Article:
Apple’s latest iPhone 12 smartphone appears to be even more difficult for third-party companies to repair, according to a report from iFixit. Specifically, the new phone appears to run into issues if a user replaces the camera module, which renders the cameras almost totally unusable.
The issue — first spotted by YouTuber Hugh Jeffreys — doesn’t appear to be a strictly hardware-related problem. As iFixit’s teardown notes, the iPhone 12 is actually a relatively good device when it comes to disassembly and replacement of various key parts.
But should you actually swap a camera module from one iPhone 12 to another, it appears that the phone will reject the replacement part, with iFixit describing issues with the ultrawide camera and general issues of unresponsiveness.
The iPhone 12 marks the first iPhone to have these problems — previous models allowed for replacement cameras with no issues, and even the iPhone 12 Pro appears to work completely fine. It’s not clear whether this is a one-off glitch or some specific quirk of the iPhone 12’s cameras. Previous iPhone models have had related issues, like the iPhone 7 and 8 Plus, where Apple used three different display manufacturers that weren’t fully interchangeable.
But even if the camera issue is just a temporary one, iFixit notes that it seems clear that Apple is looking to maintain a stricter control over iPhone repairs. The DIY repair site also claims to have gotten ahold of Apple’s new internal training guides for iPhone 12 support, which note that repairing a camera or display will now require Apple’s own, in-house System Configuration app, something that had previously only been required for a battery swap.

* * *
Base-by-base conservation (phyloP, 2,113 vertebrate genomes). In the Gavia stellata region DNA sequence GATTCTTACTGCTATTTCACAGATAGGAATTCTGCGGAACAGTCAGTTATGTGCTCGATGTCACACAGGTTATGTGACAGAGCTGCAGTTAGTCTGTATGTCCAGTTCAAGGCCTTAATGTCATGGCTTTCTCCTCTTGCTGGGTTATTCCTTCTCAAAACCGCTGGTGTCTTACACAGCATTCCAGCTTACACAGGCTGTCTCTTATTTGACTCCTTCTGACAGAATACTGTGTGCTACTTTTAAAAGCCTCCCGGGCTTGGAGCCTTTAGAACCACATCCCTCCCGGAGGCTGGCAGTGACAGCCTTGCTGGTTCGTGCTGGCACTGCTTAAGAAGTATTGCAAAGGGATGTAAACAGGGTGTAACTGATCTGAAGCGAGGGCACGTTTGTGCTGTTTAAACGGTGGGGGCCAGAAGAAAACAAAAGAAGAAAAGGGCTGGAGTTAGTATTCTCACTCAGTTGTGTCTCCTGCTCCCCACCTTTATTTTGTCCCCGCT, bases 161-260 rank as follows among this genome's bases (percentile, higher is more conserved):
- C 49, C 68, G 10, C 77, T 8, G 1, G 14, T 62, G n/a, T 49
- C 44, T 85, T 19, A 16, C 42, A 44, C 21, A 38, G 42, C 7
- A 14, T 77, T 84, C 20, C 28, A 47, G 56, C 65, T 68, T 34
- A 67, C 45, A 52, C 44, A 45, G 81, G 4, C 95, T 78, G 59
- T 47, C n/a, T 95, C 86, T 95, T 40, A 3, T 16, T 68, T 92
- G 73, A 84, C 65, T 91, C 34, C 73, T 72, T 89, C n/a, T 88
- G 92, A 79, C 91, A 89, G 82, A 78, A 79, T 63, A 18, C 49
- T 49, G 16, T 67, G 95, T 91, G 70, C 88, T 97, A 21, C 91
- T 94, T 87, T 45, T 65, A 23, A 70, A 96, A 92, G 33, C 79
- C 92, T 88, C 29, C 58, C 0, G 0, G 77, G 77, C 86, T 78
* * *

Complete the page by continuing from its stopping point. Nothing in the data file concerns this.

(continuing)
And Apple has long since limited some aspects of iPhone repairs, like its Touch ID and Face ID sensors, which it’s barred third-party repairs from in the name of security. But even if those components — which are critical parts of unlocking an iPhone — really do have those additional security requirements that would necessitate Apple-only repairs, it’s hard to see how the camera or battery would require similar restrictions.
It’s possible that this is all just a glitch in the system, especially given Apple’s past history with slightly wonky part swapping and the fact that the issue appears to only impact that iPhone 12 and not the 12 Pro. But given Apple’s past history with things like its attempt to lock down “unauthorized” third-party battery or display repairs with ominous warnings, it’s possible the camera issue here is just the start of even further part restrictions.
In a statement, Apple didn’t address the compatibility issue for iPhone 12 camera parts. The company instead commented that “We are committed to giving our customers more options and locations for safe and reliable repairs. Our new independent repair provider program is designed to give repair businesses of all sizes access to genuine parts, training and tools needed to perform the most common iPhone repairs. These service providers have access to the same tools and repair manuals used by Apple and Authorized Service Providers (AASPs).”